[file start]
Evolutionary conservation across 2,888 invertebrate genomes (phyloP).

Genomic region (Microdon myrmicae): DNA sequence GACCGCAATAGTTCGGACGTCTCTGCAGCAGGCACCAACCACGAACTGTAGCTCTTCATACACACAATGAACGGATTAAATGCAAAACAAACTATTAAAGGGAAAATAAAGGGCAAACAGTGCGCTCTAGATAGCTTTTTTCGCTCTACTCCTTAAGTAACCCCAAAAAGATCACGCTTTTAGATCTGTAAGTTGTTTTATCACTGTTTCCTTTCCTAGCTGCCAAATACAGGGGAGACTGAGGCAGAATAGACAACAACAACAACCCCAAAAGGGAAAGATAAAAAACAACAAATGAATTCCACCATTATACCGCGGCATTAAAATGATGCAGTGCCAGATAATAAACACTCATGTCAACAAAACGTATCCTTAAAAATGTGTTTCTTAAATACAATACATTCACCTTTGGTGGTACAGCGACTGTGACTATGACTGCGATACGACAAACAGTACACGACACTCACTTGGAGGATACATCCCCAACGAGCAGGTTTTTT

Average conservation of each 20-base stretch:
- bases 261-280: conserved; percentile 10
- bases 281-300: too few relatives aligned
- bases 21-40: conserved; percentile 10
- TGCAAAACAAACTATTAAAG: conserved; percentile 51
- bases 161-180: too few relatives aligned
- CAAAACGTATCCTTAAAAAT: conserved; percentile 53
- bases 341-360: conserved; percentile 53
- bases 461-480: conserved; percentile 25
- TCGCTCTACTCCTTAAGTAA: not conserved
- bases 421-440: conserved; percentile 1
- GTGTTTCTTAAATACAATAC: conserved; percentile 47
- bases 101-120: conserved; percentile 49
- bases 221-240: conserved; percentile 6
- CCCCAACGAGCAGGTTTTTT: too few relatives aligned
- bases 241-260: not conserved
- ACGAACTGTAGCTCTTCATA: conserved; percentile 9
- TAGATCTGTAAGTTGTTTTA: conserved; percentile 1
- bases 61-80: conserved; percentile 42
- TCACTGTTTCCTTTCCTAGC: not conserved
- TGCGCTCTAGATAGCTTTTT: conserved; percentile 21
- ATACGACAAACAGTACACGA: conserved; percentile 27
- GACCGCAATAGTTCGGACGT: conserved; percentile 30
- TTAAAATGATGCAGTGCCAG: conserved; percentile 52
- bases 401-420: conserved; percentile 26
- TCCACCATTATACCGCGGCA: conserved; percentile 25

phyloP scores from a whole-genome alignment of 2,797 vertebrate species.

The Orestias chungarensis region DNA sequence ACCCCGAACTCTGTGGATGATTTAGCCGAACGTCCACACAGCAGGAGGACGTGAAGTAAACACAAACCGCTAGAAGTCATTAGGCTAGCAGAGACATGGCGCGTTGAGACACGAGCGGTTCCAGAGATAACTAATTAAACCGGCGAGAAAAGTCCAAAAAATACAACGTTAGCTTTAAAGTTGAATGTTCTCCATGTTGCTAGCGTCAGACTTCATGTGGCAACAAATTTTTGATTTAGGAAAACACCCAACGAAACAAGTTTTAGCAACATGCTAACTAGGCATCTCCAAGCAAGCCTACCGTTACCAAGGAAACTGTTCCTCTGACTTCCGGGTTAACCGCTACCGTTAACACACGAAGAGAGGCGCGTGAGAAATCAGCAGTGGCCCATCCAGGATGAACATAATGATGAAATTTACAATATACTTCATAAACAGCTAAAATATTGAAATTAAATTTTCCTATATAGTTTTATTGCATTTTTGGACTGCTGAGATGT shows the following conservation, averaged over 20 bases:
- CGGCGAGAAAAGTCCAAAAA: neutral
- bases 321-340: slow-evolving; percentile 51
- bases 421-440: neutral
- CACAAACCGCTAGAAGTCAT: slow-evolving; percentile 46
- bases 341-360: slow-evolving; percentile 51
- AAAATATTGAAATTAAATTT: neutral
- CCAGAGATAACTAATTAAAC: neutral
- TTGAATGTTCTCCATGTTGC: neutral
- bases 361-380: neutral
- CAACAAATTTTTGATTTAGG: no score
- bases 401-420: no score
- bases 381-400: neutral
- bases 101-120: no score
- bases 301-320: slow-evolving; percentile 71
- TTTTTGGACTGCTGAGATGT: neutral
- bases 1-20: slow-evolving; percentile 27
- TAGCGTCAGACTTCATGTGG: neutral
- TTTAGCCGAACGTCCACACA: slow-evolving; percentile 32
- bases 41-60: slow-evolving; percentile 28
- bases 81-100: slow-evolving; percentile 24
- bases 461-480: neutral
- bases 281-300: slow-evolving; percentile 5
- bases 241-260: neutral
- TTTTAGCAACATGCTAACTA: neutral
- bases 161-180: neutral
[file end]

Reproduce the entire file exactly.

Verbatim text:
Evolutionary conservation across 2,888 invertebrate genomes (phyloP).

Genomic region (Microdon myrmicae): DNA sequence GACCGCAATAGTTCGGACGTCTCTGCAGCAGGCACCAACCACGAACTGTAGCTCTTCATACACACAATGAACGGATTAAATGCAAAACAAACTATTAAAGGGAAAATAAAGGGCAAACAGTGCGCTCTAGATAGCTTTTTTCGCTCTACTCCTTAAGTAACCCCAAAAAGATCACGCTTTTAGATCTGTAAGTTGTTTTATCACTGTTTCCTTTCCTAGCTGCCAAATACAGGGGAGACTGAGGCAGAATAGACAACAACAACAACCCCAAAAGGGAAAGATAAAAAACAACAAATGAATTCCACCATTATACCGCGGCATTAAAATGATGCAGTGCCAGATAATAAACACTCATGTCAACAAAACGTATCCTTAAAAATGTGTTTCTTAAATACAATACATTCACCTTTGGTGGTACAGCGACTGTGACTATGACTGCGATACGACAAACAGTACACGACACTCACTTGGAGGATACATCCCCAACGAGCAGGTTTTTT

Average conservation of each 20-base stretch:
- bases 261-280: conserved; percentile 10
- bases 281-300: too few relatives aligned
- bases 21-40: conserved; percentile 10
- TGCAAAACAAACTATTAAAG: conserved; percentile 51
- bases 161-180: too few relatives aligned
- CAAAACGTATCCTTAAAAAT: conserved; percentile 53
- bases 341-360: conserved; percentile 53
- bases 461-480: conserved; percentile 25
- TCGCTCTACTCCTTAAGTAA: not conserved
- bases 421-440: conserved; percentile 1
- GTGTTTCTTAAATACAATAC: conserved; percentile 47
- bases 101-120: conserved; percentile 49
- bases 221-240: conserved; percentile 6
- CCCCAACGAGCAGGTTTTTT: too few relatives aligned
- bases 241-260: not conserved
- ACGAACTGTAGCTCTTCATA: conserved; percentile 9
- TAGATCTGTAAGTTGTTTTA: conserved; percentile 1
- bases 61-80: conserved; percentile 42
- TCACTGTTTCCTTTCCTAGC: not conserved
- TGCGCTCTAGATAGCTTTTT: conserved; percentile 21
- ATACGACAAACAGTACACGA: conserved; percentile 27
- GACCGCAATAGTTCGGACGT: conserved; percentile 30
- TTAAAATGATGCAGTGCCAG: conserved; percentile 52
- bases 401-420: conserved; percentile 26
- TCCACCATTATACCGCGGCA: conserved; percentile 25

phyloP scores from a whole-genome alignment of 2,797 vertebrate species.

The Orestias chungarensis region DNA sequence ACCCCGAACTCTGTGGATGATTTAGCCGAACGTCCACACAGCAGGAGGACGTGAAGTAAACACAAACCGCTAGAAGTCATTAGGCTAGCAGAGACATGGCGCGTTGAGACACGAGCGGTTCCAGAGATAACTAATTAAACCGGCGAGAAAAGTCCAAAAAATACAACGTTAGCTTTAAAGTTGAATGTTCTCCATGTTGCTAGCGTCAGACTTCATGTGGCAACAAATTTTTGATTTAGGAAAACACCCAACGAAACAAGTTTTAGCAACATGCTAACTAGGCATCTCCAAGCAAGCCTACCGTTACCAAGGAAACTGTTCCTCTGACTTCCGGGTTAACCGCTACCGTTAACACACGAAGAGAGGCGCGTGAGAAATCAGCAGTGGCCCATCCAGGATGAACATAATGATGAAATTTACAATATACTTCATAAACAGCTAAAATATTGAAATTAAATTTTCCTATATAGTTTTATTGCATTTTTGGACTGCTGAGATGT shows the following conservation, averaged over 20 bases:
- CGGCGAGAAAAGTCCAAAAA: neutral
- bases 321-340: slow-evolving; percentile 51
- bases 421-440: neutral
- CACAAACCGCTAGAAGTCAT: slow-evolving; percentile 46
- bases 341-360: slow-evolving; percentile 51
- AAAATATTGAAATTAAATTT: neutral
- CCAGAGATAACTAATTAAAC: neutral
- TTGAATGTTCTCCATGTTGC: neutral
- bases 361-380: neutral
- CAACAAATTTTTGATTTAGG: no score
- bases 401-420: no score
- bases 381-400: neutral
- bases 101-120: no score
- bases 301-320: slow-evolving; percentile 71
- TTTTTGGACTGCTGAGATGT: neutral
- bases 1-20: slow-evolving; percentile 27
- TAGCGTCAGACTTCATGTGG: neutral
- TTTAGCCGAACGTCCACACA: slow-evolving; percentile 32
- bases 41-60: slow-evolving; percentile 28
- bases 81-100: slow-evolving; percentile 24
- bases 461-480: neutral
- bases 281-300: slow-evolving; percentile 5
- bases 241-260: neutral
- TTTTAGCAACATGCTAACTA: neutral
- bases 161-180: neutral